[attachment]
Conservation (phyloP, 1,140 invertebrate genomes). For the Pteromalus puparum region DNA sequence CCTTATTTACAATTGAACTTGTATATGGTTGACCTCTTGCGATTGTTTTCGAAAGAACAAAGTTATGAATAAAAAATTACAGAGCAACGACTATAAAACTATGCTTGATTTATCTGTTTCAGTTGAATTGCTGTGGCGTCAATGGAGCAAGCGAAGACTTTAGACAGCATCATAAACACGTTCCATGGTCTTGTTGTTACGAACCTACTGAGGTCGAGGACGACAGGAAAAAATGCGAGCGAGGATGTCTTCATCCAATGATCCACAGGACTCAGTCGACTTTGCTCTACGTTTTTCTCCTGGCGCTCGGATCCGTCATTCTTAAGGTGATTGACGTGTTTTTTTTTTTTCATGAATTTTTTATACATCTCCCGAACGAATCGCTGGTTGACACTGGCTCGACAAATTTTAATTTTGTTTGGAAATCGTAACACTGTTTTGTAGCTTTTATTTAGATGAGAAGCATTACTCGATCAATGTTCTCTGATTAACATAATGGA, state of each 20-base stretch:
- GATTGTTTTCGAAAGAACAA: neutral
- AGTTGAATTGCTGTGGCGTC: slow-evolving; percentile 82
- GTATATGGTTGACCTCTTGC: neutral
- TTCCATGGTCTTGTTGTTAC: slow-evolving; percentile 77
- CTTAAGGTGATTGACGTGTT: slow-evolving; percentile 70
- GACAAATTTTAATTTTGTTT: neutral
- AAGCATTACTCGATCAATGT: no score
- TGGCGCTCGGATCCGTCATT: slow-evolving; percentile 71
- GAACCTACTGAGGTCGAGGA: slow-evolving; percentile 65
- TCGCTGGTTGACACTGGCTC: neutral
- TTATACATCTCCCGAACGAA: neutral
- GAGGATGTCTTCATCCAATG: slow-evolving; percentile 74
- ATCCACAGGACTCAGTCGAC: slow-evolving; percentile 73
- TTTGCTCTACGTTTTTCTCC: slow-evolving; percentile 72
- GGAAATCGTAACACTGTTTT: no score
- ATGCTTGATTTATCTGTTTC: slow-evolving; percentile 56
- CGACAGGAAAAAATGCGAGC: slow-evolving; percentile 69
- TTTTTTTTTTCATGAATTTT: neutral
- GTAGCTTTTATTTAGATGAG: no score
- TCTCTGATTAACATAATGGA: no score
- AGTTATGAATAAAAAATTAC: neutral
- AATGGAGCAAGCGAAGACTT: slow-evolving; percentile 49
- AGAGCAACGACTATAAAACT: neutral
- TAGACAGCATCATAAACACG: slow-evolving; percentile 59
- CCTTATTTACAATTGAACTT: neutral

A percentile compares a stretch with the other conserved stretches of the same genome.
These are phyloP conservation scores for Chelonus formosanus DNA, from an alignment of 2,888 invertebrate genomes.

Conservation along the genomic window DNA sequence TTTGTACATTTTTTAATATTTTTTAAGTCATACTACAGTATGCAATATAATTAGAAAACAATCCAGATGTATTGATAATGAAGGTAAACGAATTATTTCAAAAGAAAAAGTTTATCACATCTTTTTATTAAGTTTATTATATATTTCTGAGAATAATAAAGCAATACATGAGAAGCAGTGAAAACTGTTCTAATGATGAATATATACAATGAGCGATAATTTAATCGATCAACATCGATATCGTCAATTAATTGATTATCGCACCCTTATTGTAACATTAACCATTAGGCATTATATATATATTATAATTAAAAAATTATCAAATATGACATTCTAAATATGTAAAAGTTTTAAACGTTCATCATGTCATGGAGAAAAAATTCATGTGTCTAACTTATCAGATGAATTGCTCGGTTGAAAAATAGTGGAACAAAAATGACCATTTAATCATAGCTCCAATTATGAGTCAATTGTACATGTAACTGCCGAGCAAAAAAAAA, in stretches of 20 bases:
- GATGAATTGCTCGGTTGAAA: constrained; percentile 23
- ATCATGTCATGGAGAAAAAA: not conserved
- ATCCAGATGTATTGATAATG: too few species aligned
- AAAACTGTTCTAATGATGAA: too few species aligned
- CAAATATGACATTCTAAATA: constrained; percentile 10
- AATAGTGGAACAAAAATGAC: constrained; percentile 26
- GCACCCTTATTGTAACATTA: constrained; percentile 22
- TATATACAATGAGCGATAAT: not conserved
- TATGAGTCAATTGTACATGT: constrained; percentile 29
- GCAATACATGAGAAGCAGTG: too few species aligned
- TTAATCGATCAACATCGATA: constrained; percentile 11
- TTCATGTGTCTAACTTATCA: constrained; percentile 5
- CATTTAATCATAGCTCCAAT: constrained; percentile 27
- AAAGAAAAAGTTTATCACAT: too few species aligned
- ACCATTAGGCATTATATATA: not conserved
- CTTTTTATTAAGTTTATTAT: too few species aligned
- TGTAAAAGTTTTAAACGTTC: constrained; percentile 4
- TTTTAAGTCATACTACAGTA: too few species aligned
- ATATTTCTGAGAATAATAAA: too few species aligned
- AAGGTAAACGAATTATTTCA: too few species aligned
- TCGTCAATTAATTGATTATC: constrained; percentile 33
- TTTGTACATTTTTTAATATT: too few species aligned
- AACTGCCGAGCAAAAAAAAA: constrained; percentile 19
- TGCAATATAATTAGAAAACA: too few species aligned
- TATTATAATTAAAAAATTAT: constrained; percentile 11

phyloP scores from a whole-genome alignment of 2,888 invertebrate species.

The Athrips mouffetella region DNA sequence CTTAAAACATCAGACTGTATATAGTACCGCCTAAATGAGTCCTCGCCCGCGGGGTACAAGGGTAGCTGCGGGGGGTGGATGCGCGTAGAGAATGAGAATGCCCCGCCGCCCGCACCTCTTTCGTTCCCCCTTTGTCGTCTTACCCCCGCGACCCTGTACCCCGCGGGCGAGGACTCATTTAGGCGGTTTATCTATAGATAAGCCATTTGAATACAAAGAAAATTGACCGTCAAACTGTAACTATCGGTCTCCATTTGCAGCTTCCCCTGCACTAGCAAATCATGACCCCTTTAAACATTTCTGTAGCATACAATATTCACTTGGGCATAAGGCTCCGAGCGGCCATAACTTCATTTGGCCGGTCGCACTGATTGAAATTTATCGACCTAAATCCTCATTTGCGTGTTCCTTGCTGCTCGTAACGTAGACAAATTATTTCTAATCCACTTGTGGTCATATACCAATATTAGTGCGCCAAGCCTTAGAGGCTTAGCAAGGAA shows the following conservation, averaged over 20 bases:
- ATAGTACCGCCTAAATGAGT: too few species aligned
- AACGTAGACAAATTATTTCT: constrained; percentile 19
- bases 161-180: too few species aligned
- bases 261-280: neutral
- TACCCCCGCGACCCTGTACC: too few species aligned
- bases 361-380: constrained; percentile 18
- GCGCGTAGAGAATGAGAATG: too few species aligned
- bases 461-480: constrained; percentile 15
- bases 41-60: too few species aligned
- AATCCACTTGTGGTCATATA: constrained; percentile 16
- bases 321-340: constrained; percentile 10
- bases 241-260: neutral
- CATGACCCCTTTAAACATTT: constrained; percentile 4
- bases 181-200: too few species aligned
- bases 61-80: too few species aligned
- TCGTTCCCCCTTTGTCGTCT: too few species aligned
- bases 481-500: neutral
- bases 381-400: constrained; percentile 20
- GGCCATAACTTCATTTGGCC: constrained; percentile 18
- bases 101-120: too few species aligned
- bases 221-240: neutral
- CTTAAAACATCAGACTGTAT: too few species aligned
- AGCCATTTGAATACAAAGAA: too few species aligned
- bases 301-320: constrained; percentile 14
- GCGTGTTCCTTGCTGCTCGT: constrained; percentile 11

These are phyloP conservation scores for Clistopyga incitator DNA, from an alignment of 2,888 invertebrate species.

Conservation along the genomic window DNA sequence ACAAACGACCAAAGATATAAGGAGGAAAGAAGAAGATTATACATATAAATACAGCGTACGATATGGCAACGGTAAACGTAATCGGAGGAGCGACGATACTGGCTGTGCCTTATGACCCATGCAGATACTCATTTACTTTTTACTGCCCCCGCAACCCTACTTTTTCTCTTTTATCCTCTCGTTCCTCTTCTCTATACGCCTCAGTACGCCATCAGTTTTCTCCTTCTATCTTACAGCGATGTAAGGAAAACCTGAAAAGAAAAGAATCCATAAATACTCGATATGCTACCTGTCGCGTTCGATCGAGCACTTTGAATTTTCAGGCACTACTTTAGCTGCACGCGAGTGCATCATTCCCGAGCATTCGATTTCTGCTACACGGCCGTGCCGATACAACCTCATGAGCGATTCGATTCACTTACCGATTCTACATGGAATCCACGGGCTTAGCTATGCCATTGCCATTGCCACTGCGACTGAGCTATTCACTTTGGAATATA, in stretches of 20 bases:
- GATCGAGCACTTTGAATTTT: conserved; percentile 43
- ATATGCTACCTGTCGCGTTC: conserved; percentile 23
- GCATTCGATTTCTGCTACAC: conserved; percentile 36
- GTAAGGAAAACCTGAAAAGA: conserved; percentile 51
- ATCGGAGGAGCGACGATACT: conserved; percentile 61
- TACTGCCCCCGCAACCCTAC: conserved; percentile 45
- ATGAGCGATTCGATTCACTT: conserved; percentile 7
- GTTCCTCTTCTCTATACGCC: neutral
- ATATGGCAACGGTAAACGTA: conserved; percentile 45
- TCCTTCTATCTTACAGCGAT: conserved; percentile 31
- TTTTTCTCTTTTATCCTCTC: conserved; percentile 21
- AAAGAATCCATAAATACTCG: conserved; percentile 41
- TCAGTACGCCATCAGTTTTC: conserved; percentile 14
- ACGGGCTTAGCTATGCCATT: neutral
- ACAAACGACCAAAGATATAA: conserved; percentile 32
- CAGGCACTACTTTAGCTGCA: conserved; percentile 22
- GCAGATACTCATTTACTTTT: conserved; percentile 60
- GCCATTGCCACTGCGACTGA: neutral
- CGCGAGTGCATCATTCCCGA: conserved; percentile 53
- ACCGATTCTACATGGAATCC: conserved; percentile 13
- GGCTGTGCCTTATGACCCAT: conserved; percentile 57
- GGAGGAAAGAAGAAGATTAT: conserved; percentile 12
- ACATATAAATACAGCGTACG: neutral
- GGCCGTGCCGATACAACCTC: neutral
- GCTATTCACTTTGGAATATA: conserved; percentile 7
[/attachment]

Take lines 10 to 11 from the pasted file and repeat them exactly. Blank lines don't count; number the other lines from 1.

- GAACCTACTGAGGTCGAGGA: slow-evolving; percentile 65
- TCGCTGGTTGACACTGGCTC: neutral